Patrick McCormick’s view of sin as addiction has points of commonality with Gerald May’s view, with some differences of opinion and some additional insights. (See Patrick T. McCormick, Sin as Addiction [Mahwah, NJ: Paulist Press, 1989] and Gerald G. May, M.D., Addiction and Grace: Love and Spirituality in the Healing of Addictions [New York: HarperCollins Publishers, 1988]). In common with May, McCormick sees addiction as having to do with deception (May: “self-deception”), ethical deterioration (May: “loss of willpower”), and idolatry (May: “distortion of attention”).
Some additional insight is offered by McCormick’s view. He sees the characteristics of addiction as including dependence (addicts are dependent on someone or something else), self-centeredness (extreme narcissism), an external referent (addicts are obsessed with what others think of them; they have lost their own self-center), and loss of feeling (addicts have lost the ability to detect their feelings).
Is dependence a characteristic of sin?
Solomon wrote, “Though hand join in hand, the wicked shall not be unpunished” (Proverbs 11:21; see also 16:5). Dependence is characteristic of sin. In an extended treatment of the same theme, Solomon wrote, “My son, if sinners entice you, do not consent. If they say, ‘Come with us, let us lie in wait to shed blood; let us lurk secretly for the innocent without cause; let us swallow them alive like Sheol, and whole, like those who go down to the Pit; we shall find all kinds of precious possessions, we shall fill our houses with spoil; cast in your lot among us, let us all have one purse’ — My son, do not walk in the way with them, keep your foot from their path” (Proverbs 1:10-15, NKJV).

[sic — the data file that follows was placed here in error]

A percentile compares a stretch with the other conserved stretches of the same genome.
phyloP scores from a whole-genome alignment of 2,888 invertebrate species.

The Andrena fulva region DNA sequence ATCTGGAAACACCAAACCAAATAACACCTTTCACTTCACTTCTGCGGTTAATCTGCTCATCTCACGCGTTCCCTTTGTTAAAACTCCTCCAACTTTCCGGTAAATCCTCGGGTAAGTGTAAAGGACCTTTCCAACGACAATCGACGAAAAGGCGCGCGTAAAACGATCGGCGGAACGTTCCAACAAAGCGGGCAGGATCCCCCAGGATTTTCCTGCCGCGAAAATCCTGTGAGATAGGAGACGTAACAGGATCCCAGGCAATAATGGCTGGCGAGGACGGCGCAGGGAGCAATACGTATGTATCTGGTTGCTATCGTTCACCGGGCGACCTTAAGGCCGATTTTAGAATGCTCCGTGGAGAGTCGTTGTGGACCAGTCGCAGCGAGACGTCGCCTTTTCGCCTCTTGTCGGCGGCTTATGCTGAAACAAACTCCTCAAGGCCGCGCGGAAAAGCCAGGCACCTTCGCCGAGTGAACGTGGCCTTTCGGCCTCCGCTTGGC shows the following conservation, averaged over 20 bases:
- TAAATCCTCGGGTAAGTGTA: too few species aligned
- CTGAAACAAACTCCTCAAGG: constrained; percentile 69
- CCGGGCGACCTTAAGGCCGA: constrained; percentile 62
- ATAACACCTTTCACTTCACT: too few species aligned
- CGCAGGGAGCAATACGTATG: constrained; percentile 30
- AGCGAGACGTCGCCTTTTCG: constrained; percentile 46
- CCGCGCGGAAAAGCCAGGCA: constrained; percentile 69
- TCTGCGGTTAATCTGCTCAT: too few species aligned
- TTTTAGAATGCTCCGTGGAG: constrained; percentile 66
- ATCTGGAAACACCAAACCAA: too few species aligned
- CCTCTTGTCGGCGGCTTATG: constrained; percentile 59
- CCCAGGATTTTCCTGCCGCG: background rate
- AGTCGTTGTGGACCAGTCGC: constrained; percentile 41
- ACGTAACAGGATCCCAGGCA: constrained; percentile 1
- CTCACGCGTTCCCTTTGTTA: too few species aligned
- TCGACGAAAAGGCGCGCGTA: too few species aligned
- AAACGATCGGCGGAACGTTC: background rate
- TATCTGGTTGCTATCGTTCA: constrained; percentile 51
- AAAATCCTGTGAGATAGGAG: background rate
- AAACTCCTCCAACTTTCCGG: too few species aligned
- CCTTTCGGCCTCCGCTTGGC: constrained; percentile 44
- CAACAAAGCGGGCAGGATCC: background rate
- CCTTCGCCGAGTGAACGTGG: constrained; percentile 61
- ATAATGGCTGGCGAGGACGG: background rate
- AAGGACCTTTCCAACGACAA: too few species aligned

Is self-centeredness a characteristic of sin?
In the parable of the rich fool, Jesus warned of covetousness with these words: “So is he who lays up treasure for himself, and is not rich toward God” (Luke 12:21, NKJV). The essence of covetousness is self-centeredness, included by McCormick as a characteristic of addiction.
Is it characteristic of sin to have an external referent?
The role of the external referent as a characteristic of sin is seen in the first response that Cain made to God when he learned that God held him accountable for the murder of his brother. Cain protested, “I shall be a fugitive and a vagabond on the earth, and it will happen that anyone who finds me will kill me” (Genesis 4:14, NKJV). There is something about the nature of sin that elevates the importance of one’s peer group above the importance of God’s judgment.
Is it characteristic of sin to have a loss of feeling?
Jeremiah wrote, “O Lord, are not Your eyes on the truth? You have stricken them, but they have not grieved; You have consumed them, but they have refused to receive correction. They have made their faces harder than rock; they have refused to return” (Jeremiah 5:3, NKJV). This description of the insensitivity of those who rejected God sounds very much like the addict’s loss of feeling. Perhaps even more to the point is Paul’s description of those who walk “in the futility of their mind, having their understanding darkened, being alienated from the life of God, because of the ignorance that is in them, because of the blindness of their heart; who, being past feeling, have given themselves over to lewdness, to work all uncleanness with greediness” (Ephesians 4:17-19, NKJV).
In lesson 5, we will examine further insights offered by McCormick to see if they reflect biblical values related to specific expressions of sin.